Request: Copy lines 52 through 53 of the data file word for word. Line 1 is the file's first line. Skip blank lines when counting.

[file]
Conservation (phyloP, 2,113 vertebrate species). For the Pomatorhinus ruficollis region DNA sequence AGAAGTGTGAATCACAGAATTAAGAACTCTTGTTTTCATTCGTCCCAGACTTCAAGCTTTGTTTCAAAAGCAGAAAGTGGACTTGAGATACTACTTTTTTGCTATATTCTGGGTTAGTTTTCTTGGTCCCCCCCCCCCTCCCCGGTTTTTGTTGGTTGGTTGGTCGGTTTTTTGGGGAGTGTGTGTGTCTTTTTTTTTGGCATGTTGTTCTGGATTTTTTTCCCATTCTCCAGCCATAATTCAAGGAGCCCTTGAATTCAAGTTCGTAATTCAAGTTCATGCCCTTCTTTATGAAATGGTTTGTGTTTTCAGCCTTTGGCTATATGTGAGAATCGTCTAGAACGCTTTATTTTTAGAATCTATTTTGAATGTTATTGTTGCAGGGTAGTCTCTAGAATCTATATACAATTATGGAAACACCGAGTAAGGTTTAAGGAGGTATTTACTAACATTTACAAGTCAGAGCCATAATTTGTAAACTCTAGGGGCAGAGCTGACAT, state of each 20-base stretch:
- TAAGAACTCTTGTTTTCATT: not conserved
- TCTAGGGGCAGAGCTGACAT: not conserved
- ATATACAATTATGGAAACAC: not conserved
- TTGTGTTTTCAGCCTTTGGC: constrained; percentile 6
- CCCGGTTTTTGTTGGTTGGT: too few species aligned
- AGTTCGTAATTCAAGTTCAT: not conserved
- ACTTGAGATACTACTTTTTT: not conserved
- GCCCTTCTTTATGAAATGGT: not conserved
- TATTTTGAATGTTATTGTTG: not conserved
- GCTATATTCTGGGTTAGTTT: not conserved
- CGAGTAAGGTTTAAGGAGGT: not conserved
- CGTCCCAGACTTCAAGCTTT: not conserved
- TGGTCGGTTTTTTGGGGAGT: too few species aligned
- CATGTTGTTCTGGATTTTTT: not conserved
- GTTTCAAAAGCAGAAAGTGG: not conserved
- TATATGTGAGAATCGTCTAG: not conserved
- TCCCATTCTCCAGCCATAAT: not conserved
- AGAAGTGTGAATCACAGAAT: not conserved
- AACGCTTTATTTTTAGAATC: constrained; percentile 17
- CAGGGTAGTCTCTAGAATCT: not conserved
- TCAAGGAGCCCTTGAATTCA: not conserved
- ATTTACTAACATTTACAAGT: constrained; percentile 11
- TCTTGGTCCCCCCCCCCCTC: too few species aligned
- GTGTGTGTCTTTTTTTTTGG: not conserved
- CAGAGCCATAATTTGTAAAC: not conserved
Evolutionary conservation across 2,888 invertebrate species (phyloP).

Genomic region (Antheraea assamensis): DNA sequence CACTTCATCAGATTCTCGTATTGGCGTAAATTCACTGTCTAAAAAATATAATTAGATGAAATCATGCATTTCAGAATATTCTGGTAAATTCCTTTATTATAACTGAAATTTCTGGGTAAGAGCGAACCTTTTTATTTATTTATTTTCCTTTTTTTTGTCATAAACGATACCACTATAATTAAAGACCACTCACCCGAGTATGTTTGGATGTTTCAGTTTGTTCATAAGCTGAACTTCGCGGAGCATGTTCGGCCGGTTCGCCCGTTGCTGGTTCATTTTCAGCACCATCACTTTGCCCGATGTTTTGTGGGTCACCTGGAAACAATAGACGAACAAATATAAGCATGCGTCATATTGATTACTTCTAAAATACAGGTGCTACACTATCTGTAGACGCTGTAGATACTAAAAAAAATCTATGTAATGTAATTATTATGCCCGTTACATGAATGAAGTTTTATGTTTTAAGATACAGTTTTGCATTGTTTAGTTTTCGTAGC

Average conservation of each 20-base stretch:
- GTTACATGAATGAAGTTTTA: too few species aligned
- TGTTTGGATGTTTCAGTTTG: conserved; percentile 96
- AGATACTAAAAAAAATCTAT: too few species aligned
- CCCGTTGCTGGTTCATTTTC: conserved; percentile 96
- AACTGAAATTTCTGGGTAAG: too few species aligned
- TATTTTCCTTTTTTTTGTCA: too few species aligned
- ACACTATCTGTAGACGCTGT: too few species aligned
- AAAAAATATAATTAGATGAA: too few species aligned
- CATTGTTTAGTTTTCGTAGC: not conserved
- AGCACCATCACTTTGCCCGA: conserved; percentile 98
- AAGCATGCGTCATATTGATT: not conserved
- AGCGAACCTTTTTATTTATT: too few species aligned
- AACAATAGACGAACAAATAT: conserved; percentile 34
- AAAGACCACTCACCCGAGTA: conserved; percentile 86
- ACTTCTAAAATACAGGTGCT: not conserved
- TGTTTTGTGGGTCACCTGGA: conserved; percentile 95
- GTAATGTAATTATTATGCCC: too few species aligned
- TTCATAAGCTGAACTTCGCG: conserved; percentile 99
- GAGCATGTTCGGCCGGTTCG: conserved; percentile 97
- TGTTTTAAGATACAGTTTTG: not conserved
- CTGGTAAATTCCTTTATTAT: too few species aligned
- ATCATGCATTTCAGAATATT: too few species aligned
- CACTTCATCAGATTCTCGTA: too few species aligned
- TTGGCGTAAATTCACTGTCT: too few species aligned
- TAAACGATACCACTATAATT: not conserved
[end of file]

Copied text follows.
- CACTTCATCAGATTCTCGTA: too few species aligned
- TTGGCGTAAATTCACTGTCT: too few species aligned